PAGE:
On a beautiful day in May, Alayna Schutte starts out teaching Pick a Better Snack lessons featuring local asparagus to third-graders at Carver and Moulton Elementary Schools. Next, she engages Moulton students at recess in watering the baby seedlings of spring snap peas, radishes, and spinach just starting to grow their true leaves. In the afternoon, Schutte meets her Garden Ninjas afterschool club at Child and Family Urban Movement to plant kale and onion transplants. All in a typical day’s service for a FoodCorps member in Des Moines!
FoodCorps is a nationwide team of leaders that teaches kids about real food and how to grow up healthy. FoodCorps places leaders in limited-resource communities for a year of public service, where they conduct hands-on food and cooking education, build and tend school gardens, and help source fresh, local food to school cafeterias. This year, these 125 service members have reached over 100,000 children in 15 states.
Iowa is fortunate to have seven FoodCorps service members, two of whom are serving the Des Moines Public Schools under the supervision of the National Center for Appropriate Technology’s Midwest Office. This past school year, the Des Moines-based service members helped create healthier school environments in six elementary and middle schools, and also supported a variety of other farm to school activities throughout the district.
At Hillis Elementary, FoodCorps Service Member Chelsea Krist closely collaborated with Principal Beth Sloan and a growing group of teachers to implement weekly “ECO Hour” lessons, where selected classrooms helped Krist prepare healthy tastings to share with the entire school. When the season allowed, taste tests incorporated fruits and vegetables the Hillis students helped grow, including roasted eggplant, crispy kale chips, and baked sweet potato fries. Krist saw first-hand how experience-based food education can quickly and dramatically change students’ attitudes about eating healthy. When students helped prepare and taste test garlicky green beans during an ECO Hour last fall, excited school cafeteria staff reported that the next day, green beans – usually wasted in the cafeteria – had become so popular they ran out early.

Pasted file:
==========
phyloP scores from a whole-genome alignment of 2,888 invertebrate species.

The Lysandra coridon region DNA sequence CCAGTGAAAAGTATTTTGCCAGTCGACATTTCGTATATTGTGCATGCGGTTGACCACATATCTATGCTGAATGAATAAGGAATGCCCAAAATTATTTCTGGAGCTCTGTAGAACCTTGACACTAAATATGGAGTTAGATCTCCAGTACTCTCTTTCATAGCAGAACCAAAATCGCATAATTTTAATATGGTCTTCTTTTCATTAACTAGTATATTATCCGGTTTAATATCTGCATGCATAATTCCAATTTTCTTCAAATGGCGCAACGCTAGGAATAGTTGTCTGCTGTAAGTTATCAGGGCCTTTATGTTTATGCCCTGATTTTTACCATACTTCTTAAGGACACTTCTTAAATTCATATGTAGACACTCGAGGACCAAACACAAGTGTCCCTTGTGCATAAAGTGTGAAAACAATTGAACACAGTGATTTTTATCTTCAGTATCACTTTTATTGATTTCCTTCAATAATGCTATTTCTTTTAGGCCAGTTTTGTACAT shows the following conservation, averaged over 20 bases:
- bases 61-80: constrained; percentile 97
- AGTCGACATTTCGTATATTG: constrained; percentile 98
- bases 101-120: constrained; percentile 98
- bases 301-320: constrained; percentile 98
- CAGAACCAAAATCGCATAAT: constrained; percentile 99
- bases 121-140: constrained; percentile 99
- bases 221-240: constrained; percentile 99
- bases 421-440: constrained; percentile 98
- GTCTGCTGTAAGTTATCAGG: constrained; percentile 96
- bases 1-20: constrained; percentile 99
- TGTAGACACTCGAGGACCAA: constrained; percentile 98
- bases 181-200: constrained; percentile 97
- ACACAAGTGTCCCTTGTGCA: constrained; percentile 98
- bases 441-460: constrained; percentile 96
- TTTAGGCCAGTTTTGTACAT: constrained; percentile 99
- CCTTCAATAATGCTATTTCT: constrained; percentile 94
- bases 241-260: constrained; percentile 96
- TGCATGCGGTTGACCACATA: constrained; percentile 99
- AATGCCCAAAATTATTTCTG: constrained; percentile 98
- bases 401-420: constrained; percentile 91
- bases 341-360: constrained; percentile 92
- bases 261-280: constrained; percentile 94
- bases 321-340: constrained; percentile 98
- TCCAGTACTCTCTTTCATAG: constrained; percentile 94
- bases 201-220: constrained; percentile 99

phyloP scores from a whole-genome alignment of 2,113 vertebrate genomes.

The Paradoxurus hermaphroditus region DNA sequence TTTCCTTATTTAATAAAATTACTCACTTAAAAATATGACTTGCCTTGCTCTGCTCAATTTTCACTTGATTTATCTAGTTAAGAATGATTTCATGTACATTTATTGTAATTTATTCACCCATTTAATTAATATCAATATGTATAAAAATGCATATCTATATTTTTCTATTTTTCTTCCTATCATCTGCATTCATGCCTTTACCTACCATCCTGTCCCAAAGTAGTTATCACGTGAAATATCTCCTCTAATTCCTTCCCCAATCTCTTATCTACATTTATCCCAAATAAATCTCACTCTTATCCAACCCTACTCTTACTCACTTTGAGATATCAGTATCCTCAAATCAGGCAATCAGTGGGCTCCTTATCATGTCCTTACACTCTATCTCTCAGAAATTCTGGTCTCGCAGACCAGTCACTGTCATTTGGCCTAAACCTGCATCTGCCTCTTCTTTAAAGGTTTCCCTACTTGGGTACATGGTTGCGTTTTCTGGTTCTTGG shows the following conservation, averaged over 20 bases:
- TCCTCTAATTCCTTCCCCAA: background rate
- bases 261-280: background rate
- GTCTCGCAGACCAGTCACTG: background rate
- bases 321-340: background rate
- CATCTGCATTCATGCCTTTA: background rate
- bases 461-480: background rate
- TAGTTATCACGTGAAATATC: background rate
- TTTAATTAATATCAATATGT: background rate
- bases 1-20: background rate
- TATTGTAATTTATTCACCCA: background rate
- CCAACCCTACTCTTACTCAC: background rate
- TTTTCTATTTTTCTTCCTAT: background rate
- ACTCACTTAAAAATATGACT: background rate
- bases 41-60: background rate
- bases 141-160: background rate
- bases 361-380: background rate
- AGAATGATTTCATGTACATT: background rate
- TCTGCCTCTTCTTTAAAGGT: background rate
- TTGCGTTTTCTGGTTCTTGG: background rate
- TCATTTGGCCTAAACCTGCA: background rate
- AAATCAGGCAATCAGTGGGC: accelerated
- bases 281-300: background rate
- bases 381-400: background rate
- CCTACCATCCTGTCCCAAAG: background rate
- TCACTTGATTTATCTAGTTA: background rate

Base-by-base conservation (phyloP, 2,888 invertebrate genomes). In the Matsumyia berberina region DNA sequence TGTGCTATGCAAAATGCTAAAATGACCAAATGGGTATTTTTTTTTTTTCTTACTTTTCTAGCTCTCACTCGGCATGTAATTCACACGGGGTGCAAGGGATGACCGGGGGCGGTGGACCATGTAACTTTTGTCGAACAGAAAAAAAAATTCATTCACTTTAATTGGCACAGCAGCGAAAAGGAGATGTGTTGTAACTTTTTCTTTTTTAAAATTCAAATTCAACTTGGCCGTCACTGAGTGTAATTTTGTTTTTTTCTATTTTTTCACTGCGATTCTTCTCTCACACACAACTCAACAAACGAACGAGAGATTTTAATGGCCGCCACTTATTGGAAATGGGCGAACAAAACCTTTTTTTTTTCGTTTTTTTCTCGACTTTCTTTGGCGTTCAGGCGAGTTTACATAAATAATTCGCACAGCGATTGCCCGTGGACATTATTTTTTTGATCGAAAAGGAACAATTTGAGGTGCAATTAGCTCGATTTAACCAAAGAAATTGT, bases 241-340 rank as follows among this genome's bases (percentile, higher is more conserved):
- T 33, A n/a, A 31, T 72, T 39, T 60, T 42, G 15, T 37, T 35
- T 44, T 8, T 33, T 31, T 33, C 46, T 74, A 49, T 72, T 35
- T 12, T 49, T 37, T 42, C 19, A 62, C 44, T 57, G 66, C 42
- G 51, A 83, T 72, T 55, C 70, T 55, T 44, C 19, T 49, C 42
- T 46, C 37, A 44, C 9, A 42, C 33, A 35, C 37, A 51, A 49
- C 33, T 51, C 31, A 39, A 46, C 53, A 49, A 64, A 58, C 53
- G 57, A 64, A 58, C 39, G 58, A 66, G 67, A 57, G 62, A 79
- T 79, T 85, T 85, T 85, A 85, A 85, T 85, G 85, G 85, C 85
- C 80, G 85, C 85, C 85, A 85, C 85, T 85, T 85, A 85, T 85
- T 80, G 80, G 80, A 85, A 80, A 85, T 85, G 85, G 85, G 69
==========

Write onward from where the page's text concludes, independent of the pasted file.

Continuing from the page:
Plans are now under way to make ECO Hour better than ever and more integrated with the curriculum at Hillis. Next year, lessons will address food waste and composting, bring students into a new teaching kitchen to learn math and science concepts, and introduce biology lessons that feature the recently installed chicken coop in the schoolyard.
FoodCorps members are always looking for more helping hands, especially during the summer, when gardens are growing but there aren’t as many students or teachers available. If you are interested in volunteering with FoodCorps, please email Marlie Wilson, Iowa FoodCorps Fellow, at email@example.com.
Marlie Wilson is the Iowa FoodCorps Fellow, helping with the administration of Iowa’s FoodCorps program and supporting the seven FoodCorps service members stationed around the state. Before coming to Iowa for the fellowship, Marlie served as a FoodCorps member with The Food Project in Boston, MA, where she taught weekly gardening lessons for second and third graders in a 10,000 square foot greenhouse. She is excited to be continuing in her current state leadership role for another year here in Iowa!